3. Prepare for the challenges. These include new training requirements, new workflows, software management requirements, spare parts management and finding knowledgeable people. A proactive approach is necessary to prevent these issues from overwhelming the benefits of Foundation fieldbus.

4. Build a lab. Given the complexity of modern control equipment, we recommend building an instrument and control laboratory whether or not you have Foundation fieldbus instrumentation. However, we believe it would be nearly impossible to manage and test software, validate instruments and train without a dedicated space for the instrument and process control staff to work with the instruments.

In the interest of full disclosure, these lessons were learned from a previous, less-than-successful Foundation fieldbus project. DHOUP could not have been successful if the automation team was learning these lessons as the project progressed; they would have occurred too late to be useful. DHOUP's success validates that the lessons learned from the prior project were the correct lessons, and that the project execution plan developed from the lessons is worth sharing. Now let's talk details

What Is Foundation Fieldbus?
For those who may not already be familiar with Foundation fieldbus, here is a definition from the Fieldbus Foundation website:

"The open, non-proprietary Foundation architecture provides a communications protocol for control and instrumentation systems in which each device has its own ‘intelligence' and communicates via an all-digital, serial, two-way communications system."

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  • Yep. We get the idea. I think what you are saying is that the future is digital also for process control.

    I personally think this is a good summary of some of the key benefits of digital fieldbus over 4-20 mA and on-off signals. Your recommendation to design fieldbus segments based on worst case single “maximum acceptable” segment calculation is incredibly valuable. Many plants in the past were designed with individual segment calculations – those plants did not get the full fieldbus project advantage. Thanks for sharing.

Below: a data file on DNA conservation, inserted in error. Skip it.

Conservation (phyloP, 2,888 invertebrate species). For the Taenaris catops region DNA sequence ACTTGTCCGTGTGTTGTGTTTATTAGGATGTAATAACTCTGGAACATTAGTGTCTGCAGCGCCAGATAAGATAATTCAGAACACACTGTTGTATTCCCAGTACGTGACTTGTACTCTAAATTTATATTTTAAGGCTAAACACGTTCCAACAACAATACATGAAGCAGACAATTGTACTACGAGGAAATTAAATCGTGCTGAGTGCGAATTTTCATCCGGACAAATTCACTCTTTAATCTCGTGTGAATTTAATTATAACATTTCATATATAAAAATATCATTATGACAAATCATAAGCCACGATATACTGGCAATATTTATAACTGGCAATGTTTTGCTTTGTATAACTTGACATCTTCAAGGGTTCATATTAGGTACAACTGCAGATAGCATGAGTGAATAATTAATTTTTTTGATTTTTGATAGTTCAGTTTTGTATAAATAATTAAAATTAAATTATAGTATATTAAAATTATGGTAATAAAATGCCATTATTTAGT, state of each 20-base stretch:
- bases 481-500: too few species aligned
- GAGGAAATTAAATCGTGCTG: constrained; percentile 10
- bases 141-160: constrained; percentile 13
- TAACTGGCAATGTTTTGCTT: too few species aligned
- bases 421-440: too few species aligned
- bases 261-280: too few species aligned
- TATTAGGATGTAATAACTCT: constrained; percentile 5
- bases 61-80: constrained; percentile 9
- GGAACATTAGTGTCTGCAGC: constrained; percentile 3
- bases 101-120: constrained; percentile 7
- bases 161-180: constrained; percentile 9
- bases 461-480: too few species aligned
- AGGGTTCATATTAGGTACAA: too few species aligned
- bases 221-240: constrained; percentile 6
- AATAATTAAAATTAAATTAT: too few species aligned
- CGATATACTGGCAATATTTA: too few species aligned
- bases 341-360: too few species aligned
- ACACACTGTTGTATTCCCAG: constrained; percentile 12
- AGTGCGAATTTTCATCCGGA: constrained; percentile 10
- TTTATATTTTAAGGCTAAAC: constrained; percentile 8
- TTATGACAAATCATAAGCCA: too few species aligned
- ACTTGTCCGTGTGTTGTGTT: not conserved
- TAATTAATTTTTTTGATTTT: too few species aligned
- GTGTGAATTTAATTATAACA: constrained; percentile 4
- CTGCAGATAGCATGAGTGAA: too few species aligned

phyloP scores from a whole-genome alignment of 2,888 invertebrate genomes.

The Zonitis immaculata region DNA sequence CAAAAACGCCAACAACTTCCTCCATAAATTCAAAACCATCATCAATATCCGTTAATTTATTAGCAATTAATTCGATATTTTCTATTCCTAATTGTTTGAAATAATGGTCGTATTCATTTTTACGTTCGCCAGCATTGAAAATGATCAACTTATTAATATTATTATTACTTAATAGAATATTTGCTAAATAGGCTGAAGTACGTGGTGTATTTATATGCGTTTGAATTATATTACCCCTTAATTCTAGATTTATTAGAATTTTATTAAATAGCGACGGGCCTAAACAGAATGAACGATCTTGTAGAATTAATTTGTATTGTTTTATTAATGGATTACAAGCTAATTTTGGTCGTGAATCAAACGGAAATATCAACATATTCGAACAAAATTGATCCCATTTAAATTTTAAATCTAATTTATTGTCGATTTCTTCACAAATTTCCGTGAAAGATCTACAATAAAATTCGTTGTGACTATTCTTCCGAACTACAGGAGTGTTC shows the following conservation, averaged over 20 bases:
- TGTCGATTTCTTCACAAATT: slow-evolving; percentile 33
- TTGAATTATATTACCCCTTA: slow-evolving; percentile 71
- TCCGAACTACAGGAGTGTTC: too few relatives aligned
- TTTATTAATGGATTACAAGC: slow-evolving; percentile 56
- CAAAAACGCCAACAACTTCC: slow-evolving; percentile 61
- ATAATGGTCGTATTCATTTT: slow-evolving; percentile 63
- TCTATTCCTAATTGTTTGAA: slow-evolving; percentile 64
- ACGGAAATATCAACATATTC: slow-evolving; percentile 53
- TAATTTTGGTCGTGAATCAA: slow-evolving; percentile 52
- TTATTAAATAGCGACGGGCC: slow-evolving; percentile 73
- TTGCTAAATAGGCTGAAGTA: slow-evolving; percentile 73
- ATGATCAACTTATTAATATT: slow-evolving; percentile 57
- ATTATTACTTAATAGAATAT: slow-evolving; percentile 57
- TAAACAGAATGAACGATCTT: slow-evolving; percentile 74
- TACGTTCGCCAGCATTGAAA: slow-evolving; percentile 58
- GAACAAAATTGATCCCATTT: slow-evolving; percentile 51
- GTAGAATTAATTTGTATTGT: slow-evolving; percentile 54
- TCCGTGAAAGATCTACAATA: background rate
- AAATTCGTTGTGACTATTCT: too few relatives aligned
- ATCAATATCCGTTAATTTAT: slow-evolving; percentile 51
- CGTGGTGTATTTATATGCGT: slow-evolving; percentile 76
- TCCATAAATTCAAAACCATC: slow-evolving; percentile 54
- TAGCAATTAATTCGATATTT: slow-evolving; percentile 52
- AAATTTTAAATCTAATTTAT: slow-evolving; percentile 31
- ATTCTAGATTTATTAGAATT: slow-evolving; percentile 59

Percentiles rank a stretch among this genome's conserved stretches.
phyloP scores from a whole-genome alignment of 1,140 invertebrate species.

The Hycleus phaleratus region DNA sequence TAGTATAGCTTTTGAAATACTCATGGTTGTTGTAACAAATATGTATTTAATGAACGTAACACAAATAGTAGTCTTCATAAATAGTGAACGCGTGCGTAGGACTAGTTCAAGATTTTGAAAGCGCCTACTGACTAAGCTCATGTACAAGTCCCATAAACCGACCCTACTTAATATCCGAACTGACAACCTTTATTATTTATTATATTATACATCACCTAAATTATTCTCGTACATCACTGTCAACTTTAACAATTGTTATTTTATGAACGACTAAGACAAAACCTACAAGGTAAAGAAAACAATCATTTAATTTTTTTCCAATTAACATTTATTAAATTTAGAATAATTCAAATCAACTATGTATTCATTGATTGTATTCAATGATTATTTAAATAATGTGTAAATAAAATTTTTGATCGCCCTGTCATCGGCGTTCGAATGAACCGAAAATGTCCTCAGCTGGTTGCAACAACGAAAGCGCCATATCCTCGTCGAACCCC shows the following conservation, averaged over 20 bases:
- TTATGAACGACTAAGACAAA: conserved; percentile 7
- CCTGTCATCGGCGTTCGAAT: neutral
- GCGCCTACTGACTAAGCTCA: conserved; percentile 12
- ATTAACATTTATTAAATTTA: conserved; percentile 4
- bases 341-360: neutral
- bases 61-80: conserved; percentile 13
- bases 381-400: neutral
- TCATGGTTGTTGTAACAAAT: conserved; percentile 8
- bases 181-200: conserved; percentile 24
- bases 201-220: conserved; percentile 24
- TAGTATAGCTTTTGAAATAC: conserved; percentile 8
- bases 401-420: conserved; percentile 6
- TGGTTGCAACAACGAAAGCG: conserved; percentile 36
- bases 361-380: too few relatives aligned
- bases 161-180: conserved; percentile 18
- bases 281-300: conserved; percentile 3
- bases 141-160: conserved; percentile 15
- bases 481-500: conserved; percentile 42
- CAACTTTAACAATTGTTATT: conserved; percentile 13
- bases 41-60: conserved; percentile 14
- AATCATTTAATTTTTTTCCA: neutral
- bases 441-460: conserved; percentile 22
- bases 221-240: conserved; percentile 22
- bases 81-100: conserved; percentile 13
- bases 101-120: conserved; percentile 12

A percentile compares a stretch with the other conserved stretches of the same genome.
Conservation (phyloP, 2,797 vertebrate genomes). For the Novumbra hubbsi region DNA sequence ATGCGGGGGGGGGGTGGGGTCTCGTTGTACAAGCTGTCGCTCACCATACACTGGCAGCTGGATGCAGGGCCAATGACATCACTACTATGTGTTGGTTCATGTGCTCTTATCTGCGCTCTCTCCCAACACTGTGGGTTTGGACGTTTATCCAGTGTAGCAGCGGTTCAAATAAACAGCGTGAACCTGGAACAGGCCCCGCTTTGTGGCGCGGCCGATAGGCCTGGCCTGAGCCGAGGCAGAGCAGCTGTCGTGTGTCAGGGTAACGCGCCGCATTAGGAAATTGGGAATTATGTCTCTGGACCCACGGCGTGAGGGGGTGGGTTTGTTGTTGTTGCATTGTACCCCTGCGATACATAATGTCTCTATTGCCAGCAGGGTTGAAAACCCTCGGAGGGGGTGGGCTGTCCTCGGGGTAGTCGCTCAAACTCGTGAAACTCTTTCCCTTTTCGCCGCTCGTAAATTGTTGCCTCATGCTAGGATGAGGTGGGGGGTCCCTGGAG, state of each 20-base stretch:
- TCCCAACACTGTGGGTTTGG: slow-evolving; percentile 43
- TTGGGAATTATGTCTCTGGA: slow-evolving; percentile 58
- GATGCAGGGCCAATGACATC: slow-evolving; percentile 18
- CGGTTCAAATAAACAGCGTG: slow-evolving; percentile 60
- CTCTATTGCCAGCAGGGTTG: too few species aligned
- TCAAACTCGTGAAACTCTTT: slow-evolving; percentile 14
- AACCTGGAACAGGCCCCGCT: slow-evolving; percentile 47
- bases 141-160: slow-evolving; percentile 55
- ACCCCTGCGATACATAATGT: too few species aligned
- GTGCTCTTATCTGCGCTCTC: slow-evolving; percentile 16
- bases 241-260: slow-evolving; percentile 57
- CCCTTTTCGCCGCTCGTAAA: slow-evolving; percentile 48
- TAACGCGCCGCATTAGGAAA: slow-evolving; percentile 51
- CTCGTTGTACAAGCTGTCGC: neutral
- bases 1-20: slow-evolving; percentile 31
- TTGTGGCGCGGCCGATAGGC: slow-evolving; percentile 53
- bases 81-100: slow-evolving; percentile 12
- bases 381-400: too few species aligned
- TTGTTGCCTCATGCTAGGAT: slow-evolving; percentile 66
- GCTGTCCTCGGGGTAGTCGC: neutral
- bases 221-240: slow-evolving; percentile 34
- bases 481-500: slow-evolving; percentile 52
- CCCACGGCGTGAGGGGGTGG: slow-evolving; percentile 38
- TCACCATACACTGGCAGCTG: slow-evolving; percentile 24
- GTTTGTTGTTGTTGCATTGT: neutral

I agree that modern systems must be networked, and networked from the very first meter, starting at the sensors and actuators. FOUNDATION fieldbus is the logical choice for a process plant.

    The engineering team did the right things to avoid the engineering challenges and cost faced by some other projects in the past like you mentioned. individual segment calculations as in the past would be costly and non-productive. A single worst case “typical” design or like your “maximum acceptable” segment calculation is the right way to go to avoid cost increase. This is what fieldbus projects are doing now. Thanks again for sharing.

    From what I have seen, long-term support issues for fieldbus have been due to lack of proper tools and training. Can you imagine the previous generation instrument technicians going from pneumatic to 4-20 mA without anybody teaching them Ohm’s law or giving them a multimeter? I’m sure there was gnashing of teeth, rolling of eyes, as well as showing of claws back then. So yes, fieldbus training is required and personnel should be given portable fieldbus testers like the Relcom FBT6 or the new P+F tester. Fieldbus training cannot be the generic once-size-fits-all kind; it should be customized for each role: different competencies/skill-sets for design engineers, system administrators, instrument technician, and troubleshooter.